Nor was Goltzman able to answer why a commitment in a Coca-Cola document in 2008 to have all Coke bottled beverages contain 25% recycled plastic by 2015 was not met.

Further chipping away at the credibility of the soft drink giant, Helene Bourges of Greenpeace says in “Plastic Tide: Choking on Coke” that despite the company’s claim that 12% of their product is made from recycled plastic, only 7% actually is. Clearly, Coca-Cola, which sells 120 billion plastic bottles a year, according to the documentary, is playing fast and loose with the truth.

Plastic Is a Threat to Life Everywhere

Plastic pollution is pervasive, infiltrating water and food supplies and adversely affecting the environment, on which humanity depends for food, water and natural resources, and the solution to this problem cannot be placed solely on consumers “doing the right thing” with the plastic products they buy. Clearly, companies like Coca-Cola need to face the facts as well — and at bare minimum live up to its own promises.

Plastic can take up to 1,000 years to break down. Researchers estimate a single plastic coffee pod may take up to 500 years, the duration of the Roman Empire.7 While the impact of plastic tends to be focused on manufacturing and/or disposal, a report by the Center for International Environmental Law, in partnership with six other environmental organizations, finds:8

“… that each of those stages interacts with others, and all of them interact with the human environment and the human body in multiple, often intersecting, ways.”

The report associates plastics with numerous forms of cancer, neurological, reproductive and developmental toxicities, as well as diabetes, organ malfunctions and a significant impact on eyes and skin. Although it appears plastic is cheap and convenient, Graham Forbes, global plastics project leader for Greenpeace, points out that the true cost is reflected in how:9

“Plastics are harming or killing animals around the globe, contributing to climate change and keeping us dependent on fossil fuels, entering our air, water, and food supplies, and seriously jeopardizing human health throughout their lifecycle.”

Recycling Is Vastly Underutilized

Only 8% of plastic is ever recycled,10 and even then, some of the items tossed in the recycling bin may never make it to the recycling center. Some end up contaminating entire loads of recyclables that would otherwise have gone on to other uses.

While it’s best to verify guidelines for your local facility, anything smaller than a Post-it note cannot be sorted properly, so unless you screw on bottle tops it’s better to throw them away. Bubble padded envelopes, wax paper and diapers are not recyclable.

Paper cups with shiny coatings or paper food bowls with plastic lining will not be accepted. For ways to become a recycling expert, see my previous article, “Top 11 Tips to Become an Expert at Recycling.”

What Can You Do to Reduce Your Use

Still, while improved recycling is part of the answer, it’s unlikely to be enough. The use of plastic needs to be reduced at the front end as well. Companies like Coca-Cola would do well to return to glass bottles, for example, rather than insisting on plastic bottles.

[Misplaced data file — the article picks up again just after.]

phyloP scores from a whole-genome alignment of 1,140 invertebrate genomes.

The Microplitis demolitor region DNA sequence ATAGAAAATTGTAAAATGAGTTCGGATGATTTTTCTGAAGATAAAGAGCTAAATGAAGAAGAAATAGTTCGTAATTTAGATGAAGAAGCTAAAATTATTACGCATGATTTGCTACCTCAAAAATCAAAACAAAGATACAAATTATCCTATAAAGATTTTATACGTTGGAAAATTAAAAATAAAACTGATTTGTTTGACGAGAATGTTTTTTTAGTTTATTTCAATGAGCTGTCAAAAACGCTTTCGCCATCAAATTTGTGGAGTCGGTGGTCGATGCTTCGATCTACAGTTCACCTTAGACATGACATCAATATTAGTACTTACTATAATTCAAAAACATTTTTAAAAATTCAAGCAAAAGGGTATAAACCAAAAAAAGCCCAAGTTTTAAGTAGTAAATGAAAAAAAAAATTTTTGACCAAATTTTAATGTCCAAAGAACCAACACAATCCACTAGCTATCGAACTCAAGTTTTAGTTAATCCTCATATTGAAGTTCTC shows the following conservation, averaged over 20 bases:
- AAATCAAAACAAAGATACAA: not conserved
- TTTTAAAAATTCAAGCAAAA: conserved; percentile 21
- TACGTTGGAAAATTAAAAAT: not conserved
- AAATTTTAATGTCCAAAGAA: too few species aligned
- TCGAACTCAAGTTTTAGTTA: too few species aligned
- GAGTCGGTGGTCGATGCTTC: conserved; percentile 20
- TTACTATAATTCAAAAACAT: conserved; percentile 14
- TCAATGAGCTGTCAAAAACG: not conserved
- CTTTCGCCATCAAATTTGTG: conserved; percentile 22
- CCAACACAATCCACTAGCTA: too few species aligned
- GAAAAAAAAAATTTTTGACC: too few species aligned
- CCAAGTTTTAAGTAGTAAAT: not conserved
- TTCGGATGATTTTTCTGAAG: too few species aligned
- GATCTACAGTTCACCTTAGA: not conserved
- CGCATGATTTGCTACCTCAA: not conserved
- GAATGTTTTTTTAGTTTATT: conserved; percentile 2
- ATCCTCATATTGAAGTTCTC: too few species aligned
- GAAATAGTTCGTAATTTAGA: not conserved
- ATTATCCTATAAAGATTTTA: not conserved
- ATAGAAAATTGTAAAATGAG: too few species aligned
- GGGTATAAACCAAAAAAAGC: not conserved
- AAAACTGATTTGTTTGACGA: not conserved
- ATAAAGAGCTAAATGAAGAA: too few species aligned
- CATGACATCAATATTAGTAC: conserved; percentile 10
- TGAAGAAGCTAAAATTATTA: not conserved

Even if all glass is not recycled, it’s an inert substance that is not going to poison the earth for centuries to come. Aside from urging Coke and other beverage makers to use glass bottles, and avoiding beverages sold in plastic, you can also have a positive impact on plastic pollution by:

Using reusable shopping bags for groceries and reusable produce bags for fresh produce
Taking your own leftovers container to restaurants
Bringing your own mug for coffee, and bringing drinking water from home in glass water bottles instead of buying bottled water
Requesting no plastic wrap on your newspaper and dry cleaning
Avoiding disposable utensils and straws
Opting for nondisposable razors, washable feminine hygiene products for women, cloth diapers, handkerchiefs instead of paper tissues, rags in lieu of paper towels and infant toys made of wood rather than plastic
Avoiding processed foods (which are stored in plastic bags with chemicals). Buy fresh produce instead, and forgo the plastic bags
Sources and References
Posted by: | Posted on: November 9, 2019

Cancer is Now the Leading Cause of Death

© 5th November 2019 GreenMedInfo LLC. This work is reproduced and distributed with the permission of GreenMedInfo LLC. Want to learn more from GreenMedInfo? Sign up for the newsletter here www.greenmedinfo.com/greenmed/newsletter
Reproduced from original article:
www.greenmedinfo.health/blog/cancer-now-leading-cause-death

Posted on: Tuesday, November 5th 2019 at 1:15 pm

Cancer has surpassed heart disease as the No. 1 cause of death in high-income countries, highlighting the urgent need to change the way this disease is prevented and treated. Rather than being a random result of DNA mutations, it’s possible that cancer could have much deeper roots that would be better targeted with natural therapies than toxicity

Cancer has dethroned heart disease to earn the nefarious title of leading cause of death in high-income and certain middle-income countries.[i] While heart disease remains the No. 1 cause of death globally among adults aged 35 to 70, in high-income countries, which included Saudi Arabia, United Arab Emirates, Canada and Sweden, cancer caused twice as many deaths as heart disease.[ii]

Some middle-income countries, which included the Philippines, Iran, South Africa, Colombia, China, Brazil, Malaysia, Turkey, Poland, Argentina and Chile, also saw cancer become the leading cause of death.

While the U.S. was not included in the new analysis, research published in 2018 suggested, “the United States is in the midst of an epidemiologic transition in the leading cause of death,” moving from heart disease to cancer.[iii]